ARLINGTON, Va. (WUSA) - It's well known, thanks to the movie Glory, that black soldiers fought for the Union. In the Confederate Army, historians say thousands of slaves worked as laborers, not as soldiers, but a new fourth grade textbook, "Our Virginia: Past and Present," has a different take.
"The people in Richmond who approved this book should be fired," said Jeremy Mayer, George Mason University Public Policy Associate Professor. "What do you have a credentialling board for textbooks for if not to catch howling errors?"
He and many historians are outraged about this line in the book, "Thousands of Southern blacks fought in the Confederate ranks, including two black battalions under the command of Stonewall Jackson."
"It's astoundingly stupid. One of the great fears of the Confederacy was of a slave revolt. And you're trying to convince that they gave rifles to organized regimens of black people? No way is that true," said Mayer.
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Carol Sheriff is the historian who caught the error in her daughter's textbook. She says it was illegal in the Confederacy to use blacks as soldiers, until at the very end of the war, long after Stonewall Jackson was dead.
Mayer calls the offending sentence more than just an error.
"It is the equivalent of Holocaust denial being taught in public schools. But worse, it's like saying the Jews helped the holocaust." Mayer says the book should be "pulped" and that Virginia can afford to buy new textbooks that contain accurate information.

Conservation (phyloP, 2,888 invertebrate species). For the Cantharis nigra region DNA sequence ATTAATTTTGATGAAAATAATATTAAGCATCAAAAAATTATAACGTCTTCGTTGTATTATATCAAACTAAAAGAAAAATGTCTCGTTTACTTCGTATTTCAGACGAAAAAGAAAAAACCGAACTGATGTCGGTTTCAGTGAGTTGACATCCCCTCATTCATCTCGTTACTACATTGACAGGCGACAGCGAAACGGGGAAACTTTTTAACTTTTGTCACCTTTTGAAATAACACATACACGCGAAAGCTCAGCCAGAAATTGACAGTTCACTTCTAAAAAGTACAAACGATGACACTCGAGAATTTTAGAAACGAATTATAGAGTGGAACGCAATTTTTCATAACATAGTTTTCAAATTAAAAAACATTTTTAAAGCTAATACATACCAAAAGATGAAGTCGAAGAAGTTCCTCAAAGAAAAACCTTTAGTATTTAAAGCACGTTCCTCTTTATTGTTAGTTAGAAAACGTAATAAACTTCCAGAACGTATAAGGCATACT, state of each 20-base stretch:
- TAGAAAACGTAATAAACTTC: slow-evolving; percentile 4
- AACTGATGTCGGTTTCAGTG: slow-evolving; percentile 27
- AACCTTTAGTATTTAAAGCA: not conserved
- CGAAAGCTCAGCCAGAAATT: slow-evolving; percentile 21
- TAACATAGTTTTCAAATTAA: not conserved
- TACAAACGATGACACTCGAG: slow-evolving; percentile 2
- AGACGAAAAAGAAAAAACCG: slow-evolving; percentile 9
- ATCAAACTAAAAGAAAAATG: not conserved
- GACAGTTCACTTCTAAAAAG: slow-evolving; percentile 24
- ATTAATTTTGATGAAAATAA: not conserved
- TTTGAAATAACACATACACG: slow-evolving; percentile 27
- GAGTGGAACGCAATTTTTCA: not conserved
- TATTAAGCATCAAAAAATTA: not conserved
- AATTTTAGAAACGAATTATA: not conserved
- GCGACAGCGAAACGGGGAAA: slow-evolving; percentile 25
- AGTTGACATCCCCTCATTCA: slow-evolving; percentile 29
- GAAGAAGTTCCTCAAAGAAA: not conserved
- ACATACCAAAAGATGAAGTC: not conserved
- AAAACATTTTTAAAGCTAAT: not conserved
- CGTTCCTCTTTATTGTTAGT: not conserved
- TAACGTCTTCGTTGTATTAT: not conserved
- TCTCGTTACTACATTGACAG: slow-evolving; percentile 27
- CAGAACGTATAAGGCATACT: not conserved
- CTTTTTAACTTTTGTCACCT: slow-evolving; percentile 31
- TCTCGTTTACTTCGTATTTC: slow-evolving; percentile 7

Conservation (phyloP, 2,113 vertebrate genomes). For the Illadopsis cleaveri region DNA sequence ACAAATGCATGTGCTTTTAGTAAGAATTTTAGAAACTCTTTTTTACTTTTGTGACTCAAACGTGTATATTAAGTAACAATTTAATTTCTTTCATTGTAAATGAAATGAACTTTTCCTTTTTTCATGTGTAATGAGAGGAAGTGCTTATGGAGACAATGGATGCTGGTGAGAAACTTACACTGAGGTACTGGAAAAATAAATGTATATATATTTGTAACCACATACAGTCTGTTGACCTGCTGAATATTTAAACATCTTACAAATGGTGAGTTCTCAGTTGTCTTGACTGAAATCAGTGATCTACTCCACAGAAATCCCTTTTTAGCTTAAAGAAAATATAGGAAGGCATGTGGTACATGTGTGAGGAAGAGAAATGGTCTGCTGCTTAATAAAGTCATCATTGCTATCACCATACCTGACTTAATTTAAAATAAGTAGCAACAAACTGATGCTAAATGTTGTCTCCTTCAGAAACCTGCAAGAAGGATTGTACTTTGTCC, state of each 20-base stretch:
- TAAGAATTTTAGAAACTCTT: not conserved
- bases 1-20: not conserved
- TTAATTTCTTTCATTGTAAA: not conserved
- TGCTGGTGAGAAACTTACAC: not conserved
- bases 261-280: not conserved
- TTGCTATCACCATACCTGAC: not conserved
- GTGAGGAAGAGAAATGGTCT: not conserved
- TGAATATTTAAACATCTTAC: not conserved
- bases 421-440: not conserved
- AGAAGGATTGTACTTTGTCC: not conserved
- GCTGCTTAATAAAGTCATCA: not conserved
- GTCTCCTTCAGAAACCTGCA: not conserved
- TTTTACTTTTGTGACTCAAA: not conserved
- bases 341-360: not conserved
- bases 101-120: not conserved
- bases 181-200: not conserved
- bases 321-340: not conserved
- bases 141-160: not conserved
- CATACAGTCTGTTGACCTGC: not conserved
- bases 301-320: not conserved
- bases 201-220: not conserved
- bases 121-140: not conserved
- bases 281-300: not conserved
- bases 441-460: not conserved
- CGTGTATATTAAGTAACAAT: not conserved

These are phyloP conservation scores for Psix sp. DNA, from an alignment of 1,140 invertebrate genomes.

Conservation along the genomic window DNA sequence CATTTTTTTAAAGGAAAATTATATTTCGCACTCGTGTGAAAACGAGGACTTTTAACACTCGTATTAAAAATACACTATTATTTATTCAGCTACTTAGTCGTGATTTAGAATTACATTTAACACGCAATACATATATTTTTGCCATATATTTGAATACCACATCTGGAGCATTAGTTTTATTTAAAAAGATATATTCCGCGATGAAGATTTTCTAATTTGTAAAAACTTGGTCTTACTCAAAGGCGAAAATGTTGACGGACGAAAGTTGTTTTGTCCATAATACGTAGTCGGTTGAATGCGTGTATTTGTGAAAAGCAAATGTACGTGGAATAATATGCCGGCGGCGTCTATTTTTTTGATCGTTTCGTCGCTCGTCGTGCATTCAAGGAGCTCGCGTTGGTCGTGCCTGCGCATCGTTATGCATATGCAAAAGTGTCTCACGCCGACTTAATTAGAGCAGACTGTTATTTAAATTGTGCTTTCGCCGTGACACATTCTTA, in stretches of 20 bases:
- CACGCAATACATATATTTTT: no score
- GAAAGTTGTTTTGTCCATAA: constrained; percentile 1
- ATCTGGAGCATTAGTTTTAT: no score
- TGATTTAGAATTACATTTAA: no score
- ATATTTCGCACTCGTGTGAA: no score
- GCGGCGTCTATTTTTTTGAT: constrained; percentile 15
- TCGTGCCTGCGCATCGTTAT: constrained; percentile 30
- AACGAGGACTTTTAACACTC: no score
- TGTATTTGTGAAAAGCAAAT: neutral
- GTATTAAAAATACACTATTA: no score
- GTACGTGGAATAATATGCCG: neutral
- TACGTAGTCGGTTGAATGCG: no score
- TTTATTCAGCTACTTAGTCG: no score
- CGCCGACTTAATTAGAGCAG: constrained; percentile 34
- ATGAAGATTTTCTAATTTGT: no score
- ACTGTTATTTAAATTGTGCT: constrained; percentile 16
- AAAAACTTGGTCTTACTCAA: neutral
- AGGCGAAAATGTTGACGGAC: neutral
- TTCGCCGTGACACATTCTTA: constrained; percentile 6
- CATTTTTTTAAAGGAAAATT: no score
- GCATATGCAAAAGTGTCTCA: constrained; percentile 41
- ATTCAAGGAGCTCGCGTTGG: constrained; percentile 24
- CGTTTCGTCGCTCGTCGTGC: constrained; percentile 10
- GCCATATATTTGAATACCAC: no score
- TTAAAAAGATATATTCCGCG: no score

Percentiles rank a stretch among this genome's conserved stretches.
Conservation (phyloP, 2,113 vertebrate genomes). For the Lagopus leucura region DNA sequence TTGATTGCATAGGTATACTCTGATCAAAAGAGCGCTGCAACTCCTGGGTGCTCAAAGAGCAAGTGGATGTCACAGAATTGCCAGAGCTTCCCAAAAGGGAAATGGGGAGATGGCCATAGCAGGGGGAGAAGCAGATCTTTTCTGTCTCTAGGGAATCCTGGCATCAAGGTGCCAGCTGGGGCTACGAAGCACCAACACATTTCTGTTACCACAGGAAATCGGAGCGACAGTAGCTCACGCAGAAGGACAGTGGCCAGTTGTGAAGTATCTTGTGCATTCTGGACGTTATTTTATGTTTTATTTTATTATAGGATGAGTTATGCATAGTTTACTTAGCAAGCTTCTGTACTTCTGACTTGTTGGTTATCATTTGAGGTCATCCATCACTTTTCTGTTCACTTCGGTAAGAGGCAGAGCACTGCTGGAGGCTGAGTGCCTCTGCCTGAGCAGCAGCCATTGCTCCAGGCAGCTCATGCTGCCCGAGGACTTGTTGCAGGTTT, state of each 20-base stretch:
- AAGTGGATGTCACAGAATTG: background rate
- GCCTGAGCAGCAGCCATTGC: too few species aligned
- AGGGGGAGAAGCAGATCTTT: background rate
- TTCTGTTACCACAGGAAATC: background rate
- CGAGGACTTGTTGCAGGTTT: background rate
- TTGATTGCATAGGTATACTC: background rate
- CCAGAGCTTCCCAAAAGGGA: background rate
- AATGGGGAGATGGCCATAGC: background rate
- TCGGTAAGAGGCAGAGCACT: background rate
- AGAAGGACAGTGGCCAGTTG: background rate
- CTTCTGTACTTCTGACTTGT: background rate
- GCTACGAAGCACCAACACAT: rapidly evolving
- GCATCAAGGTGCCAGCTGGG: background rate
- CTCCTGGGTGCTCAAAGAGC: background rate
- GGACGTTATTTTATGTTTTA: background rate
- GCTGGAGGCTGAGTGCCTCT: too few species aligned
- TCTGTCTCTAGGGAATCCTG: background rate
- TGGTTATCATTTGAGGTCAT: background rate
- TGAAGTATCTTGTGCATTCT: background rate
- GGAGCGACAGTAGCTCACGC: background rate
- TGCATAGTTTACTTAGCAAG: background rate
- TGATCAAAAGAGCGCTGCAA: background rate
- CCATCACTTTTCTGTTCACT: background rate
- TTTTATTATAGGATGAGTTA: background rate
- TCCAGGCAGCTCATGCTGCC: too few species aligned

Author Joy Masoff has written several other text books, but she is not a historian. And she's reportedly said she got the information about blacks fighting in the Confederacy online.
"When you start talking about blacks fighting for the confederacy, people think you're out of your mind," said Edward Smith, an American University Anthropology professor, said in a speech he gave to the Sons of Confederate Veterans years ago which is online. Smith claims thousands, as many as 60,000, blacks served in the Confederacy. He appears to base the number on an observation made by Dr. Lewis Steiner, Chief Inspector of the U.S. Sanitary Commission who was apparently watching General Stonewall Jackson's occupation of Frederick, Maryland in 1862.
Mayer says it's just not true. "Many southerners grew up learning slaves were better off than free blacks. And all kinds of other crazy ideas. It's not the first time a Southern state has taken taxpayer money to teach young people lies about history."
Edward Smith was unreachable to comment on the book.
The Virginia Department of Education admits the line is quote "outside accepted Civil War scholarship," but it does not plan to dump the book and says teachers should be able to work around the objectionable sentence.
To learn more about the subject, Sheriff recommends Historian Bruce Levine's "Confederal Emancipation" and Loewen, "Lies My Teacher Told Me' along with Fitzgerald's "Revising America."
Mayer recommends this website for good information on the Civil War: http://cwmemory.com/black-confederate-resources/
Written by Peggy Fox
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